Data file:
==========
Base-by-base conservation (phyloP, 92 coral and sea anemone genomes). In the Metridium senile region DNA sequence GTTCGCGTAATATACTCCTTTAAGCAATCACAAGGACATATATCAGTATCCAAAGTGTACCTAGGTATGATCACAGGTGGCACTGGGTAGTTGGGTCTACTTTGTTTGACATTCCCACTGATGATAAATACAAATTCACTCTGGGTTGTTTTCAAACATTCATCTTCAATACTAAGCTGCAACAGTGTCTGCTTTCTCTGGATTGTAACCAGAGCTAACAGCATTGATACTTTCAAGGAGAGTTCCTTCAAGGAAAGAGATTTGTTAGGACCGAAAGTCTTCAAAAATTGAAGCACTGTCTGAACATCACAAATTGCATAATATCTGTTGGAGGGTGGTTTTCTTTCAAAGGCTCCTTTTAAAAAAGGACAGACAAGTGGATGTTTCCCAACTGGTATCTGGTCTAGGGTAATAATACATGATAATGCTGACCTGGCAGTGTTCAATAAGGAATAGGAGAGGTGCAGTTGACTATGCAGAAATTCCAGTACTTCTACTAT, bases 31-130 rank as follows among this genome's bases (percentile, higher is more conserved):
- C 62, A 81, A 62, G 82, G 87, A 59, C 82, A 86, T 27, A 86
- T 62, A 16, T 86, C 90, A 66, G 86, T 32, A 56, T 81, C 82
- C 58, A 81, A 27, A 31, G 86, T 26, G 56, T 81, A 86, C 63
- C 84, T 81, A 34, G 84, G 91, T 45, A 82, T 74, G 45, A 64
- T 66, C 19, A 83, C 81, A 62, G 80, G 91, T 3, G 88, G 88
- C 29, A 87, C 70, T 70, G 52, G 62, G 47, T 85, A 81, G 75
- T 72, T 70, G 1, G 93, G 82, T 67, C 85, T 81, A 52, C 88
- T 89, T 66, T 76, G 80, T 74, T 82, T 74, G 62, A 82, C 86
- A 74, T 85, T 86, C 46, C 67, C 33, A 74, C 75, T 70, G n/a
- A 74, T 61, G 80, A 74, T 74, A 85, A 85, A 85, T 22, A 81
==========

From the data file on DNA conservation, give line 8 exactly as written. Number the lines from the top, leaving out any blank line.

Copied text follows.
- T 72, T 70, G 1, G 93, G 82, T 67, C 85, T 81, A 52, C 88